Last Friday while lunching on poached salmon and tomato bisque on the 21st banquet floor of the Universal City Sheraton, Robert Rodriguez enthusiastically shared a few anecdotes from his early career, remarking on the 20th anniversary of EL Mariachi, and expounding nuggets of wisdom like, Think Big, Be Positive and Take a NMIDIM mentality, a cute acronym for Never Mind I’ll Do It Myself, a really named production company of his. Referring to a notebook on his lap, his conversation sounded a bit scripted, with distinct pauses that cued applause from the packed dining hall. The floor-to-ceiling windows were all steamed up with only a few visible gray clouds which obstructed the usual gorgeous Hollywood Hills vista, giving our one-on-one setting with RR feel as if we had come to visit him at the top of Mount Olympus. I crashed a sponsor table in the front for a better view of the tiny stage that Rodriguez shared with a moderator who replaced the scheduled Luis Castro of HBO and who in the second half seemed to lose direction of the conversation which Rodriguez naturally hijacked. There was good energy in the room but looking around I saw more NALIP organizers, panelists, and sponsors than upcoming artists – which kind of defeats the purpose since the address is geared to green, next-generation of writers/directors/producers/actors.
credit: Camilo Lara Jr (NALIP)
RR’s steady stream of anecdotes deliberately kept coming full circle to hyping up his new Comcast network set to unveil in 2013, a place he says will welcome those stories and voices that Hollywood is not serving. Unfortunately this cut into time for the audience to ask questions. Only one person got the chance to ask a question, which made for a memorable moment. A true Tejano vato, Carlos Calbillo from Houston basically asked him what’s up with not identifying as Mexican-American or Chicano. Rodriguez responded swiftly and rather tactfully. You can see the video I took of this exchange here. The full transcript at bottom of post, but the main soundbyte is:
…”Now if I don’t specifically say I’m Chicano….I didn’t ever intentionally do that. But if you ask me now, ‘Would I say I’m Chicano?,’ You know I would probably say….I wouldn’t make myself that specific”.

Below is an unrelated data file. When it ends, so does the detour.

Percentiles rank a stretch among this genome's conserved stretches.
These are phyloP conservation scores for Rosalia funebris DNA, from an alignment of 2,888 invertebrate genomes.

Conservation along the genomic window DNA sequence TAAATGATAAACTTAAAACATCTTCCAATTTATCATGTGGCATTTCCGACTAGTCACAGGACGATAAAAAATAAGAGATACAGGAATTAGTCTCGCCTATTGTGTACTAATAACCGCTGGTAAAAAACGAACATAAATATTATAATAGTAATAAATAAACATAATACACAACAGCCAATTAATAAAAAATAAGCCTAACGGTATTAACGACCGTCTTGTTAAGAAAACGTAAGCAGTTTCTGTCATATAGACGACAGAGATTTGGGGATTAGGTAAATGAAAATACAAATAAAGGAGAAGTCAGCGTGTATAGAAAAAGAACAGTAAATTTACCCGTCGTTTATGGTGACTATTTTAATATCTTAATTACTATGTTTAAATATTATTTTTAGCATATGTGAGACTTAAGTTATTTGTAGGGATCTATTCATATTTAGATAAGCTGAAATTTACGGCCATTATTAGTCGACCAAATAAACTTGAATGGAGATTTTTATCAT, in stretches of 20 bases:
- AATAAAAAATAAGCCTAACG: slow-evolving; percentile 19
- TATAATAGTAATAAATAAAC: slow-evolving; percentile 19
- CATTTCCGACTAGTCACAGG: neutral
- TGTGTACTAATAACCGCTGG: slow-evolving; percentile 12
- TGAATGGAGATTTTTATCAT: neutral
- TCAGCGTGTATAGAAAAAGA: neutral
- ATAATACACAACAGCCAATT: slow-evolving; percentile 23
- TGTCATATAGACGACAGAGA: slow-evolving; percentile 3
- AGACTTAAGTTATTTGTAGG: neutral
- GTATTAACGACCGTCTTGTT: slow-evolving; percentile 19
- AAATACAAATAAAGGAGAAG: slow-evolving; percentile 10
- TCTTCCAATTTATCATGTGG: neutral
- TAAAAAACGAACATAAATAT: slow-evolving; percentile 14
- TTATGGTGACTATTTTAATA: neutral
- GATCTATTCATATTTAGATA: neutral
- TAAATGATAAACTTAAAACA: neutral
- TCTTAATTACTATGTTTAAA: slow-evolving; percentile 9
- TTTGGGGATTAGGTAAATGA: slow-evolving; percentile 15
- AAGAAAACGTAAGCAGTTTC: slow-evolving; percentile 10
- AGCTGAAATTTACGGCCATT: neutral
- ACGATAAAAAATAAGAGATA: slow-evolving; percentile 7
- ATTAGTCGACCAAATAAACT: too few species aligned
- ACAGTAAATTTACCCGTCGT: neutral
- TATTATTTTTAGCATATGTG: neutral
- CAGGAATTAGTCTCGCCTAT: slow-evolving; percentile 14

UNIVERSAL BUT SUBVERSIVE
Rodriguez says that when he got to Hollywood to make Desperado he wasn’t trying to make a Latin film but a film that was entertaining just like when he saw John Woo’s, The Killer and he thought, “Damn I want to be Chinese”. With Desperado he liked the idea of people watching it, who would say, “Wow I want to be Mexican”.
Antonio playing a badass Mexican in Desperado. BTW he's from Spain, but whatever
About El Rey, he mentioned that he had considered creating TV shows before, but was turned off by having to compete with everyone in town for an NBC slot. Instead he thought if I have my own network I can put on any show I want (Think Big). He was quite open about what his pitch was to Comcast. Male oriented –‘”So the guys think if I’m home, I’ll be taken care of. If you’re a girl and a badass, you’ll like it too – if you are anyone who likes cool programming you’ll like it. Its for an English language, 2nd, 3rd generation, highest growing population, and they don’t have anywhere else to go. Its going to be addicting and intoxicating.” Rodriguez further ingratiated himself with the room by saying, “ Advertisers are desperate. They keep banging their heads on the wall asking how do we get to their wallet (pointing to his hip pocket), but nobody talks about this (pointing to his heart). So I was coming at it in a different way”.
Salma Hayek in Roadracer. Click here to see my favorite scene